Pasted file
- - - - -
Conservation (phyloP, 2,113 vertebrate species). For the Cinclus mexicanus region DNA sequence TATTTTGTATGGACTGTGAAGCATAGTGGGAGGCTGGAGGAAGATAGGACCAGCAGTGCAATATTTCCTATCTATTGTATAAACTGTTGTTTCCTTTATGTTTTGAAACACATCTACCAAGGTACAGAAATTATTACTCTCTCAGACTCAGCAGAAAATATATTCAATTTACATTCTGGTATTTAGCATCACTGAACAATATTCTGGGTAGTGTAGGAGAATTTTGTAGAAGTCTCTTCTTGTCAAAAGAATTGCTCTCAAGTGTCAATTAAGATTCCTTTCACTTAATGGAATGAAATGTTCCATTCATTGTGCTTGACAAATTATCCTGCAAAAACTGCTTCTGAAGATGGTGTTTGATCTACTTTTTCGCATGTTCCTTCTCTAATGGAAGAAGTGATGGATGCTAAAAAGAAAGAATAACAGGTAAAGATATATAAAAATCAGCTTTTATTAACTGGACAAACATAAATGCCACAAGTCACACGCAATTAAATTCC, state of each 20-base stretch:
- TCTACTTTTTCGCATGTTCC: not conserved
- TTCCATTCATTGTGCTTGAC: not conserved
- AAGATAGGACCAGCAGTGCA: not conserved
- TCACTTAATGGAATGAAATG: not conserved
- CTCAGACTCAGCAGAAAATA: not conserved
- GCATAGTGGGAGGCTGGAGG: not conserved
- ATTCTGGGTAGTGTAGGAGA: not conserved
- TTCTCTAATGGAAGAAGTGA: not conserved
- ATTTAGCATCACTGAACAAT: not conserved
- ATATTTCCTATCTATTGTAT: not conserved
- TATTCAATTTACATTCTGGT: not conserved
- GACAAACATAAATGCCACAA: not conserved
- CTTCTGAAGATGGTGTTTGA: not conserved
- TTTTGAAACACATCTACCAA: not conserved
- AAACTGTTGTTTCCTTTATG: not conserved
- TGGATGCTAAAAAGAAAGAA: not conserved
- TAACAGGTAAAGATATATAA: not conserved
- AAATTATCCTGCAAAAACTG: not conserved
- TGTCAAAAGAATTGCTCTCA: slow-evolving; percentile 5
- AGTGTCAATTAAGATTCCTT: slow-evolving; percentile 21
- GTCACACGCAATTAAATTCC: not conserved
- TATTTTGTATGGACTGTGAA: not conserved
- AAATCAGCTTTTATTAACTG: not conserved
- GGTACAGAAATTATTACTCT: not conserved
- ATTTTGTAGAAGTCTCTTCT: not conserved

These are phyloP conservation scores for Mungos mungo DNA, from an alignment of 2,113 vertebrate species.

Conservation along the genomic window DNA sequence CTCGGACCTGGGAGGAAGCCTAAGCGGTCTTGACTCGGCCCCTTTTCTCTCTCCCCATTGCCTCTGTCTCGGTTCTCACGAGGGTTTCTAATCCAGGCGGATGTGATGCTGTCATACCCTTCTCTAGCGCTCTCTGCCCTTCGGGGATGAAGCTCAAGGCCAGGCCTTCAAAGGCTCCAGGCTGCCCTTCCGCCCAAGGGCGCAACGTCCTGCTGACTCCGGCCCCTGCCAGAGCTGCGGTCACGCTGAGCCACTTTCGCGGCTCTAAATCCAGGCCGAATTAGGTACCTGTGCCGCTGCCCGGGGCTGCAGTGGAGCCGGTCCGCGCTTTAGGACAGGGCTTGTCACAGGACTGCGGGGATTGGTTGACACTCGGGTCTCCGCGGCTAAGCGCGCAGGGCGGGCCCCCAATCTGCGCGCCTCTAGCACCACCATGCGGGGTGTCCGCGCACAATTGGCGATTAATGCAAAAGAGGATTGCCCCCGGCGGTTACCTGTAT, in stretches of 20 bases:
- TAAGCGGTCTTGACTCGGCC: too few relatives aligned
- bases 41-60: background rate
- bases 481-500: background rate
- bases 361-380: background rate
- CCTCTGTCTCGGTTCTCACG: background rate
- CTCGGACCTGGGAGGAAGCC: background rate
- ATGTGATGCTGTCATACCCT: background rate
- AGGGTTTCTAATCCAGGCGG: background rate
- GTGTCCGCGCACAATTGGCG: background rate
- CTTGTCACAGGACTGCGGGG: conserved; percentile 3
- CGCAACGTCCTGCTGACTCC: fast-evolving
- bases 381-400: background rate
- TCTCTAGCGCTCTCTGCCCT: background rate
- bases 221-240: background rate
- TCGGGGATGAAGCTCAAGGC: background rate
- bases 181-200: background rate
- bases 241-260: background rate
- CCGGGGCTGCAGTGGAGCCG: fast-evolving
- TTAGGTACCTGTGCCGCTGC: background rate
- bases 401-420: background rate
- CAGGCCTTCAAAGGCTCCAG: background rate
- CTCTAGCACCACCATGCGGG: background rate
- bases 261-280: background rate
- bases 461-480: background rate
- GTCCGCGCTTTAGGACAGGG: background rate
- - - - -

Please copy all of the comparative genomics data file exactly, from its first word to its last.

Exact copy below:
Conservation (phyloP, 2,113 vertebrate species). For the Cinclus mexicanus region DNA sequence TATTTTGTATGGACTGTGAAGCATAGTGGGAGGCTGGAGGAAGATAGGACCAGCAGTGCAATATTTCCTATCTATTGTATAAACTGTTGTTTCCTTTATGTTTTGAAACACATCTACCAAGGTACAGAAATTATTACTCTCTCAGACTCAGCAGAAAATATATTCAATTTACATTCTGGTATTTAGCATCACTGAACAATATTCTGGGTAGTGTAGGAGAATTTTGTAGAAGTCTCTTCTTGTCAAAAGAATTGCTCTCAAGTGTCAATTAAGATTCCTTTCACTTAATGGAATGAAATGTTCCATTCATTGTGCTTGACAAATTATCCTGCAAAAACTGCTTCTGAAGATGGTGTTTGATCTACTTTTTCGCATGTTCCTTCTCTAATGGAAGAAGTGATGGATGCTAAAAAGAAAGAATAACAGGTAAAGATATATAAAAATCAGCTTTTATTAACTGGACAAACATAAATGCCACAAGTCACACGCAATTAAATTCC, state of each 20-base stretch:
- TCTACTTTTTCGCATGTTCC: not conserved
- TTCCATTCATTGTGCTTGAC: not conserved
- AAGATAGGACCAGCAGTGCA: not conserved
- TCACTTAATGGAATGAAATG: not conserved
- CTCAGACTCAGCAGAAAATA: not conserved
- GCATAGTGGGAGGCTGGAGG: not conserved
- ATTCTGGGTAGTGTAGGAGA: not conserved
- TTCTCTAATGGAAGAAGTGA: not conserved
- ATTTAGCATCACTGAACAAT: not conserved
- ATATTTCCTATCTATTGTAT: not conserved
- TATTCAATTTACATTCTGGT: not conserved
- GACAAACATAAATGCCACAA: not conserved
- CTTCTGAAGATGGTGTTTGA: not conserved
- TTTTGAAACACATCTACCAA: not conserved
- AAACTGTTGTTTCCTTTATG: not conserved
- TGGATGCTAAAAAGAAAGAA: not conserved
- TAACAGGTAAAGATATATAA: not conserved
- AAATTATCCTGCAAAAACTG: not conserved
- TGTCAAAAGAATTGCTCTCA: slow-evolving; percentile 5
- AGTGTCAATTAAGATTCCTT: slow-evolving; percentile 21
- GTCACACGCAATTAAATTCC: not conserved
- TATTTTGTATGGACTGTGAA: not conserved
- AAATCAGCTTTTATTAACTG: not conserved
- GGTACAGAAATTATTACTCT: not conserved
- ATTTTGTAGAAGTCTCTTCT: not conserved

These are phyloP conservation scores for Mungos mungo DNA, from an alignment of 2,113 vertebrate species.

Conservation along the genomic window DNA sequence CTCGGACCTGGGAGGAAGCCTAAGCGGTCTTGACTCGGCCCCTTTTCTCTCTCCCCATTGCCTCTGTCTCGGTTCTCACGAGGGTTTCTAATCCAGGCGGATGTGATGCTGTCATACCCTTCTCTAGCGCTCTCTGCCCTTCGGGGATGAAGCTCAAGGCCAGGCCTTCAAAGGCTCCAGGCTGCCCTTCCGCCCAAGGGCGCAACGTCCTGCTGACTCCGGCCCCTGCCAGAGCTGCGGTCACGCTGAGCCACTTTCGCGGCTCTAAATCCAGGCCGAATTAGGTACCTGTGCCGCTGCCCGGGGCTGCAGTGGAGCCGGTCCGCGCTTTAGGACAGGGCTTGTCACAGGACTGCGGGGATTGGTTGACACTCGGGTCTCCGCGGCTAAGCGCGCAGGGCGGGCCCCCAATCTGCGCGCCTCTAGCACCACCATGCGGGGTGTCCGCGCACAATTGGCGATTAATGCAAAAGAGGATTGCCCCCGGCGGTTACCTGTAT, in stretches of 20 bases:
- TAAGCGGTCTTGACTCGGCC: too few relatives aligned
- bases 41-60: background rate
- bases 481-500: background rate
- bases 361-380: background rate
- CCTCTGTCTCGGTTCTCACG: background rate
- CTCGGACCTGGGAGGAAGCC: background rate
- ATGTGATGCTGTCATACCCT: background rate
- AGGGTTTCTAATCCAGGCGG: background rate
- GTGTCCGCGCACAATTGGCG: background rate
- CTTGTCACAGGACTGCGGGG: conserved; percentile 3
- CGCAACGTCCTGCTGACTCC: fast-evolving
- bases 381-400: background rate
- TCTCTAGCGCTCTCTGCCCT: background rate
- bases 221-240: background rate
- TCGGGGATGAAGCTCAAGGC: background rate
- bases 181-200: background rate
- bases 241-260: background rate
- CCGGGGCTGCAGTGGAGCCG: fast-evolving
- TTAGGTACCTGTGCCGCTGC: background rate
- bases 401-420: background rate
- CAGGCCTTCAAAGGCTCCAG: background rate
- CTCTAGCACCACCATGCGGG: background rate
- bases 261-280: background rate
- bases 461-480: background rate
- GTCCGCGCTTTAGGACAGGG: background rate